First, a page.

Whiskas®, South Africa’s number one selling cat food brand, has announced a partnership with the Cheetah Outreach Trust, a cheetah education and conservation project based in the Western Cape. The partnership, which coincides with the launch of the new Whiskas platform ‘Big Cat Little Cat’, will see the cat food brand introduce 500,000 specially marked packs in retailers nationwide, promoting the support of cheetah conservation and awareness.
James Deysel, Whiskas brand manager, says that the new campaign focuses on the parallels between the behaviour of little domestic cats and their wild big cat cousins. “We know that owners admire the big cat inside their little cat and that’s why we’ve taken an even closer look at the commonalities in their behaviour. When we see them sprawled out on the back of the couch purring or sleeping, it’s easy to forget how much big cat behaviour remains inside our little cats.”
The Cheetah Outreach Trust is the biggest cheetah conservation project in South Africa due to the fact that they have a predator-farmer conflict mitigation programme within all wild cheetah territories in the country. The Trust works closely with relevant role-players to combat illegal trade as well as with local and regional NGOs to implement conservation strategies. “Cheetahs in South Africa are critically threatened by human conflict and illegal trade so it was an easy decision to select Cheetah Outreach as the partner for this campaign,” says Deysel.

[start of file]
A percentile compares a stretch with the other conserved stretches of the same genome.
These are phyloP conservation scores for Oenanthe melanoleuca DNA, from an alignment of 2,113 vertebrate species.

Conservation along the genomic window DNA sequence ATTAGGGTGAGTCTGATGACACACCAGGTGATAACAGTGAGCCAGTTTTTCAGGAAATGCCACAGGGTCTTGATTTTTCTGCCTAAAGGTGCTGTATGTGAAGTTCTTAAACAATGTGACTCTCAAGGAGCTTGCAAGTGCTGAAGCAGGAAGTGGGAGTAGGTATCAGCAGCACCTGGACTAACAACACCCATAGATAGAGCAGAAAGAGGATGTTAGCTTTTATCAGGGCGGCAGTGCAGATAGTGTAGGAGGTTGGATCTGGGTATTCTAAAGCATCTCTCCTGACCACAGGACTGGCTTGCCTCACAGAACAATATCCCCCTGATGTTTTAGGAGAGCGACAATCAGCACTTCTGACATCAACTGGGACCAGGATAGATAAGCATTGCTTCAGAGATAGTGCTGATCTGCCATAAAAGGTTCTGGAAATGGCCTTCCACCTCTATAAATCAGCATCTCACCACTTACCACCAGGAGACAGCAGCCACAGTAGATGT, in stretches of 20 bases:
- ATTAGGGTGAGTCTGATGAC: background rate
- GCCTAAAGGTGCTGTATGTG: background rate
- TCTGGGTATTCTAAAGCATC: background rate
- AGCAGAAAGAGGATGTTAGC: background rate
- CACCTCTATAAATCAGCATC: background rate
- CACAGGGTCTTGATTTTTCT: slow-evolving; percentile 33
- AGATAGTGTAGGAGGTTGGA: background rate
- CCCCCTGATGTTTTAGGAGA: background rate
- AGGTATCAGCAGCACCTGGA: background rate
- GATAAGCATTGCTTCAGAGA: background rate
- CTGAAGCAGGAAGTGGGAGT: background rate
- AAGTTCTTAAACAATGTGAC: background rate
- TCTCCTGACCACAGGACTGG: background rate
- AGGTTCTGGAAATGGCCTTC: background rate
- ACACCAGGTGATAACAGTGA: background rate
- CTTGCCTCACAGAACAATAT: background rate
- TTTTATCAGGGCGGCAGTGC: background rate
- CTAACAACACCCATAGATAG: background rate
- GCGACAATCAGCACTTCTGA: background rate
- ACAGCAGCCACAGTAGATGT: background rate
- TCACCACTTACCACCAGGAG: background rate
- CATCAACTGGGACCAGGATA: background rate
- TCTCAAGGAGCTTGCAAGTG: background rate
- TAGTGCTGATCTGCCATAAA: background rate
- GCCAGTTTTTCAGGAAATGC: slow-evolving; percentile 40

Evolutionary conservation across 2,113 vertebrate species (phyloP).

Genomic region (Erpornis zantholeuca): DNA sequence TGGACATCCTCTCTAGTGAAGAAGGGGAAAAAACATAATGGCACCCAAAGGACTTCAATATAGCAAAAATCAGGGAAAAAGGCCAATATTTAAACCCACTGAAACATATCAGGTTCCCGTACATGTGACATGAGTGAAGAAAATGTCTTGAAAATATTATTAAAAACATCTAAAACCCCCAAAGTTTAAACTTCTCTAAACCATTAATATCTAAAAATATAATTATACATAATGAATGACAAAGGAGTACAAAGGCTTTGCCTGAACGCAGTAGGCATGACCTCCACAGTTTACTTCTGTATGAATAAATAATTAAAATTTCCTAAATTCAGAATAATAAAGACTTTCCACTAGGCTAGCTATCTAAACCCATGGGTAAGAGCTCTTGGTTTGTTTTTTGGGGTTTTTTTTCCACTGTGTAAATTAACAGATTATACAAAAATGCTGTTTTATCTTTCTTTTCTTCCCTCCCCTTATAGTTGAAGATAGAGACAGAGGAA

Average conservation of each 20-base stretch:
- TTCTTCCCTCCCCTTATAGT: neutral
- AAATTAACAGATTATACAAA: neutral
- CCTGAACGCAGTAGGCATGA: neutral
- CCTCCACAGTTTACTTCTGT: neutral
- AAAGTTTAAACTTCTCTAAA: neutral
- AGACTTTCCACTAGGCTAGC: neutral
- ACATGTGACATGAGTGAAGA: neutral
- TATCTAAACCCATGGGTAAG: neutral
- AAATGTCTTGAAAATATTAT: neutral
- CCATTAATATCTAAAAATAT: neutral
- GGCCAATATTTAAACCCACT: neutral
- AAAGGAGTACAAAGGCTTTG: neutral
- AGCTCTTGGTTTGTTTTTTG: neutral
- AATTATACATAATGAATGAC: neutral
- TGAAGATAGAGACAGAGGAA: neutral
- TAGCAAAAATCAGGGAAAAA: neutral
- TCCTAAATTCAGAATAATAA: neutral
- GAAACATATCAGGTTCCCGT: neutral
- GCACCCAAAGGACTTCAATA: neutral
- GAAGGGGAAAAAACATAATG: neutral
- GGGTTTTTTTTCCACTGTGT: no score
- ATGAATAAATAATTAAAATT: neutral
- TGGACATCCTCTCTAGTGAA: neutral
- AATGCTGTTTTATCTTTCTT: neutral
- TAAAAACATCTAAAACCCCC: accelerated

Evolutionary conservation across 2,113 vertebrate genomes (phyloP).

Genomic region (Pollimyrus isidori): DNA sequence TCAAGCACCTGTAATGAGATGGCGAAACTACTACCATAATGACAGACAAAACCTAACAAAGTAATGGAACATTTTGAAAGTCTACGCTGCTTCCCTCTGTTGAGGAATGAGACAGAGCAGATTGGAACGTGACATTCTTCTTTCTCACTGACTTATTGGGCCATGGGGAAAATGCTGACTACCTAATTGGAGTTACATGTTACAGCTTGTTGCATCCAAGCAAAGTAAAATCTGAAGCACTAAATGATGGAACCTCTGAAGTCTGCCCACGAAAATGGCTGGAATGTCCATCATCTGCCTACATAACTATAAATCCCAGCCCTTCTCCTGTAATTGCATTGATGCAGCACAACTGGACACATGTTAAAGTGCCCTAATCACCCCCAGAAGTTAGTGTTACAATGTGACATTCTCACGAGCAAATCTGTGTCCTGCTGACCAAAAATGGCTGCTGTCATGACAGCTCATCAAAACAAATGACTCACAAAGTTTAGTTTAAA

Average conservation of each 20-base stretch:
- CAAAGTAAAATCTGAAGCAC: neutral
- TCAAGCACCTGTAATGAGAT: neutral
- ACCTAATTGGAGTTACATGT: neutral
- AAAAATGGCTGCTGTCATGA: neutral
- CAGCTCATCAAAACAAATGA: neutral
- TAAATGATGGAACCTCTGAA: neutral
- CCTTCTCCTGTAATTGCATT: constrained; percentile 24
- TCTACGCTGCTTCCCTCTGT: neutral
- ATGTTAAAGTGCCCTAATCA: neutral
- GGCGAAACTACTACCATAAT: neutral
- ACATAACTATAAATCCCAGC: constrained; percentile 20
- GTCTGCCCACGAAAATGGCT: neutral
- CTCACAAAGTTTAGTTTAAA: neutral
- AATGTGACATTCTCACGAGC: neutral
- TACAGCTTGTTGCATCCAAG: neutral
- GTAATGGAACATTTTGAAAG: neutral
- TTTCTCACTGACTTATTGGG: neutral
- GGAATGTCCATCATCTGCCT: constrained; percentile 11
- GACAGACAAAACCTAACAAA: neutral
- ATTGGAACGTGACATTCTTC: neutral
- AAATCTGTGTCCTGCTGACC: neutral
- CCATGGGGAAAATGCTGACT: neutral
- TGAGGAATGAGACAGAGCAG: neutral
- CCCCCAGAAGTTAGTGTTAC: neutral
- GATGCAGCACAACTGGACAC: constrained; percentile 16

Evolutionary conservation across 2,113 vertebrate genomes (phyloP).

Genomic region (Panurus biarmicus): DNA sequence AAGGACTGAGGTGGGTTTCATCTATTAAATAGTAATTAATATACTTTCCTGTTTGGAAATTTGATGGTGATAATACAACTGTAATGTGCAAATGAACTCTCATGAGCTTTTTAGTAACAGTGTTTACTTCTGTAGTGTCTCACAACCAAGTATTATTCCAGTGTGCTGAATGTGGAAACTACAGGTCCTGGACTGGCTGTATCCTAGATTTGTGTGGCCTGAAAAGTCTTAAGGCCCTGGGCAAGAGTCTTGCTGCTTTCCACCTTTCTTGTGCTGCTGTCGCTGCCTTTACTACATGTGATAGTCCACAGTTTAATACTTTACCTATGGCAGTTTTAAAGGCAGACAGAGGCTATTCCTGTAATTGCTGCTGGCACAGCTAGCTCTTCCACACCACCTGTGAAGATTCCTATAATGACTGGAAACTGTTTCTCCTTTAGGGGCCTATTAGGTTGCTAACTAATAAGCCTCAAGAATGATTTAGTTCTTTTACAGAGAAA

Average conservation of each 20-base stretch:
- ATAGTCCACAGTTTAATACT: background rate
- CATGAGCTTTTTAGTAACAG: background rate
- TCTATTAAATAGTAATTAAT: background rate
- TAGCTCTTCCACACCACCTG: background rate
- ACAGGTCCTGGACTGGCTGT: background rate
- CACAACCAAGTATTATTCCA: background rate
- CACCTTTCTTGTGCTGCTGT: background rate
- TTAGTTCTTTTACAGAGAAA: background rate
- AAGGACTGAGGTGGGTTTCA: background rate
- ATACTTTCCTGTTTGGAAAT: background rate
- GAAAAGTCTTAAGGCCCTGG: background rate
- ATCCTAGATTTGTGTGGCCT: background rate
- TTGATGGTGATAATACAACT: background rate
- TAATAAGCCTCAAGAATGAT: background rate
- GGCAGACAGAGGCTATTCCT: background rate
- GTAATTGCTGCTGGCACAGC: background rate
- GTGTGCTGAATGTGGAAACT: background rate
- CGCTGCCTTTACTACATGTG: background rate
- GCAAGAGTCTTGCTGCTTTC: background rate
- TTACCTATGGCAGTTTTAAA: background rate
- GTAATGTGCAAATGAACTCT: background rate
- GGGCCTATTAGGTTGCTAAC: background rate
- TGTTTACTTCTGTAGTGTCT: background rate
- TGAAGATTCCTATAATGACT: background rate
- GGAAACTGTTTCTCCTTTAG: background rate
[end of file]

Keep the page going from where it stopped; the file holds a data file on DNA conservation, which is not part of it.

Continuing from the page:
Annie Beckhelling, founder of the Cheetah Outreach Trust, says that there are only just over 1,000 adult cheetahs in South Africa, 600 of which are free-roaming on farmland and the remainder in protected areas. “With the continual loss of wild cheetah habitat there is an ever-increasing conflict between humans and cheetahs over livestock, a conflict in which the cheetah suffers the most.”
The Whiskas ‘Big Cat Little Cat’ platform appeals to the universal need of caregiving in all cat owners but acknowledges the inherent nature of cats as well. The new television commercial, which can be seen on various South African television channels, shows two ‘big cat’ cubs playing and stalking in a forest environment and then in a domestic garden. They are suddenly startled by the garden irrigation coming on and pounce through the domestic cat-flap. As they enter the house, it is revealed that they are in fact domestic kittens about to enjoy their dinner, courtesy of Whiskas.
“We wanted to highlight the similarities in the behaviour and nutritional requirements of domestic cats and their big cat cousins,” says Deysel.
The specially marked packs of Whiskas will be available in retailers nationwide from May 2014. With every Whiskas product purchased, a portion of the sale will be donated to the Cheetah Outreach Trust.
Visit this site to see part of Whiska’s ‘Big Cat Little Cat’ campaign: Whiska’s ad
Photo: Bildagentur Zoonar GmbH
This article appeared in the June 2014 issue of Animaltalk magazine. For subscription details visit Coolmags.com